MISSOULA — State wildlife officials are releasing more information about an early Tuesday morning grizzly bear attack that claimed the life of a woman who was camping in Ovando.
Montana Fish, Wildlife and Parks (FWP) reports that the bear has not been found following a two-day search from the air and on the ground.
FWP bear specialists and wardens are continuing to monitor culvert traps set in the area.
The search included the use of infrared technology from Two Bear Air Rescue but FWP reports efforts to find the bear are now focusing on traps near Ovando.
The grizzly bear entered Ovando Monday morning and went to an area near the post office at about 3 a.m. where the victim was sleeping in a tent, according to a news release.
Another couple in her party were sleeping in a tent nearby.
The bear initially woke the campers but then ran away. The three campers removed food from their tents, secured it, and went back to bed.
The bear was captured by a video camera at a business less than a block away at about 3:15 a.m.
FWP notes at about 3:30 a.m. the two people in the tent next to the victim were awakened by sounds of the attack.
They left the tent and sprayed the bear with bear spray. It has not been seen since.
The bear pulled the victim -- who has been identified as 65-year-old Leah Davis Lokan of Chico, California -- from the tent during the fatal attack.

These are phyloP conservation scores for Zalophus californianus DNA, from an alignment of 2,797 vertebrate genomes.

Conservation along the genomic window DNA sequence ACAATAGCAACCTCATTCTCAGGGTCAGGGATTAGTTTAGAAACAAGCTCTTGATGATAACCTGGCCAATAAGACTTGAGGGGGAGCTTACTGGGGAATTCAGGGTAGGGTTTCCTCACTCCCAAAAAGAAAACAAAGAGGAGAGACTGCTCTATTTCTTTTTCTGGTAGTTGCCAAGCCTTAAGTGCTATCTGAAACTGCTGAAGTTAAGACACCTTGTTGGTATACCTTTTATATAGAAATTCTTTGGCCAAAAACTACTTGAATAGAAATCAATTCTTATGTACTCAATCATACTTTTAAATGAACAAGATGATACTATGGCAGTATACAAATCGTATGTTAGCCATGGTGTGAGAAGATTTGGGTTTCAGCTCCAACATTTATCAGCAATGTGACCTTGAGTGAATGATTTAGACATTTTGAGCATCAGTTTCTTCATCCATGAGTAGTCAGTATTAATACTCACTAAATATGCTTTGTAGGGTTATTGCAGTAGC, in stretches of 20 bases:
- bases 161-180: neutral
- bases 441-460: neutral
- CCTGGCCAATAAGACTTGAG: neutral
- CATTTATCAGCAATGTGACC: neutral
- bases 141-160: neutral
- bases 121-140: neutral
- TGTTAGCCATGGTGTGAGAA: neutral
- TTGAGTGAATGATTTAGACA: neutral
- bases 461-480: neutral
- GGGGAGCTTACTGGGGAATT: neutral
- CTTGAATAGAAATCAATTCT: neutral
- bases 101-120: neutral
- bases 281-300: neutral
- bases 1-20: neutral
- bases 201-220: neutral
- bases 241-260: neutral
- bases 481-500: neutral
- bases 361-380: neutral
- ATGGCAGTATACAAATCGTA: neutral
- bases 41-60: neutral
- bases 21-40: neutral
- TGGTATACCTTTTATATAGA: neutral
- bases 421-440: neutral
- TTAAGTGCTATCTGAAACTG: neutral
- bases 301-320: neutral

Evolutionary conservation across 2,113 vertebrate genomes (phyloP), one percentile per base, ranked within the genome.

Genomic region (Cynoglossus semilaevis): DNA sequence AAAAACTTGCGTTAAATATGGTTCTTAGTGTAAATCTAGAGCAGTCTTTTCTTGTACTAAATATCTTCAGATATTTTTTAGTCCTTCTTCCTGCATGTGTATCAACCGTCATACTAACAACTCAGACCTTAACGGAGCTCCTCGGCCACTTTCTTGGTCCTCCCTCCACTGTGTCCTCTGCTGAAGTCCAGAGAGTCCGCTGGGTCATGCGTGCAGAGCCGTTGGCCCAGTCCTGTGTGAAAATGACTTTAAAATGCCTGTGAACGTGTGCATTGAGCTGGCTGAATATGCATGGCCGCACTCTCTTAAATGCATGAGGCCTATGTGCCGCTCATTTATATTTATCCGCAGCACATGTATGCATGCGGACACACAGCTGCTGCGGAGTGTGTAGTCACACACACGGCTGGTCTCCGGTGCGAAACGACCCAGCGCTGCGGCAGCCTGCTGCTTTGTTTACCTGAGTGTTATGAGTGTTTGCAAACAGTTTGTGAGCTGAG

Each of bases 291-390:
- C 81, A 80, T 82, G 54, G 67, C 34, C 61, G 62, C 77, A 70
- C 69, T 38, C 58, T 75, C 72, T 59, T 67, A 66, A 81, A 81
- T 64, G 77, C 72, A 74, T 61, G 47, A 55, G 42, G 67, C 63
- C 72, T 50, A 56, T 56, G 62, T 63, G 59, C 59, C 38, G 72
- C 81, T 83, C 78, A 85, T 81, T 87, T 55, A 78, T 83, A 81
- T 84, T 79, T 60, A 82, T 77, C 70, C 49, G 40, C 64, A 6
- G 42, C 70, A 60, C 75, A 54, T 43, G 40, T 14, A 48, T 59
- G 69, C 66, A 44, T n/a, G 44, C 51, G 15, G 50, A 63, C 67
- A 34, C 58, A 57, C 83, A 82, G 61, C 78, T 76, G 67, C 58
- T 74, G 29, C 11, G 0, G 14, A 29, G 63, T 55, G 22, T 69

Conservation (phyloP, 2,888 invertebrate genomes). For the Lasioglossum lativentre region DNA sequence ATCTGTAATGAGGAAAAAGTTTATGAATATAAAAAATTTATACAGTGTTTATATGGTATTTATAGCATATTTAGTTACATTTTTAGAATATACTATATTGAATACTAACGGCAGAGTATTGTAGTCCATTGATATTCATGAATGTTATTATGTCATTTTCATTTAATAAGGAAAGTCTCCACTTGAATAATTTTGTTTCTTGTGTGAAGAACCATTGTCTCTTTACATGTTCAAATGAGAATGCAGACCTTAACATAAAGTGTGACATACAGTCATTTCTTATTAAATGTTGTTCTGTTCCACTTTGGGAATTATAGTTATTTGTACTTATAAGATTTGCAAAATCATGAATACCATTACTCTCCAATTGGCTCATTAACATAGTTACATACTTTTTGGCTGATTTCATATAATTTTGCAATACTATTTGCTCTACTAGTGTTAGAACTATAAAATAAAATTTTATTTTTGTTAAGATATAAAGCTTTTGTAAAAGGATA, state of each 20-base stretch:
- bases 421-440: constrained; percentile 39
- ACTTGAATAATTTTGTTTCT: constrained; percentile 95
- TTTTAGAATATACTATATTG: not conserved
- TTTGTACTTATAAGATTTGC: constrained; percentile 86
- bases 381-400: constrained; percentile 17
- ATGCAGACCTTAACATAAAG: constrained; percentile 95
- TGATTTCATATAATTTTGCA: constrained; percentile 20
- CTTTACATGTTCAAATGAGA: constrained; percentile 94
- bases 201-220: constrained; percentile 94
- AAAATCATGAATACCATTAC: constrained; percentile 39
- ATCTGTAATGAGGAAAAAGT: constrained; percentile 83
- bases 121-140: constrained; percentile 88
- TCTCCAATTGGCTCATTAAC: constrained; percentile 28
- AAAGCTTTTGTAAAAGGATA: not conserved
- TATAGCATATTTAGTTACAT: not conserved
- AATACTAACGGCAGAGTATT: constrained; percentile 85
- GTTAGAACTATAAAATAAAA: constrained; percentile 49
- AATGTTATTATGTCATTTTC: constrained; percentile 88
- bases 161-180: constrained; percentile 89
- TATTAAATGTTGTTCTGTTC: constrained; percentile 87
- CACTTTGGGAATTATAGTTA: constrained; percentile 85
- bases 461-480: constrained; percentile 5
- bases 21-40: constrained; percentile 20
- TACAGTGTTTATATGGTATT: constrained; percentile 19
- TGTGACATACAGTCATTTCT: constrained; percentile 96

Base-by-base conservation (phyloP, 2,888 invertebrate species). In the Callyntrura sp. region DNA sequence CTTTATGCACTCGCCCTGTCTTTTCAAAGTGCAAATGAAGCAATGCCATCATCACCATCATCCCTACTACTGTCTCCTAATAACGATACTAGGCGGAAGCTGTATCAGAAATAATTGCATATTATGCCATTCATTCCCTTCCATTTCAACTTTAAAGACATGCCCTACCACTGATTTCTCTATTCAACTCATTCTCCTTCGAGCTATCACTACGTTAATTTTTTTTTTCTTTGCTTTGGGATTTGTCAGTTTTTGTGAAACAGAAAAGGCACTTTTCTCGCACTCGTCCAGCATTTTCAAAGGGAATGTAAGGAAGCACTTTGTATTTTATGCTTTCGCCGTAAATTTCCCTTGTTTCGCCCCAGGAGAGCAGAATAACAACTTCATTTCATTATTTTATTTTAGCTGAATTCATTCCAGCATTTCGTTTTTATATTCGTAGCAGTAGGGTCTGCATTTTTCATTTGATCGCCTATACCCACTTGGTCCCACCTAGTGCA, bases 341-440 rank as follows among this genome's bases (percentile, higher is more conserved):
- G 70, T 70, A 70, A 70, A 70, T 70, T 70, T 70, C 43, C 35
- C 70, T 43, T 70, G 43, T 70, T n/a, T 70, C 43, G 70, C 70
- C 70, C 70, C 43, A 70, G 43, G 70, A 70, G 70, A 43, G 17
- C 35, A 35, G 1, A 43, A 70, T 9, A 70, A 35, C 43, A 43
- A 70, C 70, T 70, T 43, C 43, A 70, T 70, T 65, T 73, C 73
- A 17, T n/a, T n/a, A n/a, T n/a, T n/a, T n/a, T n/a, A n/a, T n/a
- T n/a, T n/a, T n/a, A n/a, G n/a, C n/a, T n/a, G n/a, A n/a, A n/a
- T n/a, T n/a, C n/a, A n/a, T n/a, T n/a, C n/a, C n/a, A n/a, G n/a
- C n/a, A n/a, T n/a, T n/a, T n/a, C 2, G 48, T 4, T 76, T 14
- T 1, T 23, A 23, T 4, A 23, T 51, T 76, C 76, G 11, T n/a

Wildlife officials say at some point during the night the bear also got into a chicken coop in town, killing and eating several chickens.
While the initial search for the bear was unsuccessful, FWP wardens and bear specialists will continue to monitor the area closely.
“At this point, our best chance for catching this bear will be culvert traps set in the area near the chicken coop where the bear killed and ate several chickens,” said Missoula FWP regional supervisor Randy Arnold.
FWP bear experts believe the bear was an approximately 400-pound male, judging by behavior and footprints.
DNA from the bear was collected at the scene of the attack and will be analyzed.
Should a bear be caught in a trap, DNA can quickly be compared to the DNA already collected to determine if it is the same animal.
Anyone who spots a grizzly bear near Ovando should call the FWP Missoula office at (406) 542-5500.
The Powell County Sheriff's Office says campsites in Ovando have been closed until Sunday and people in the area are being urged to be cautious since the bear has not been located.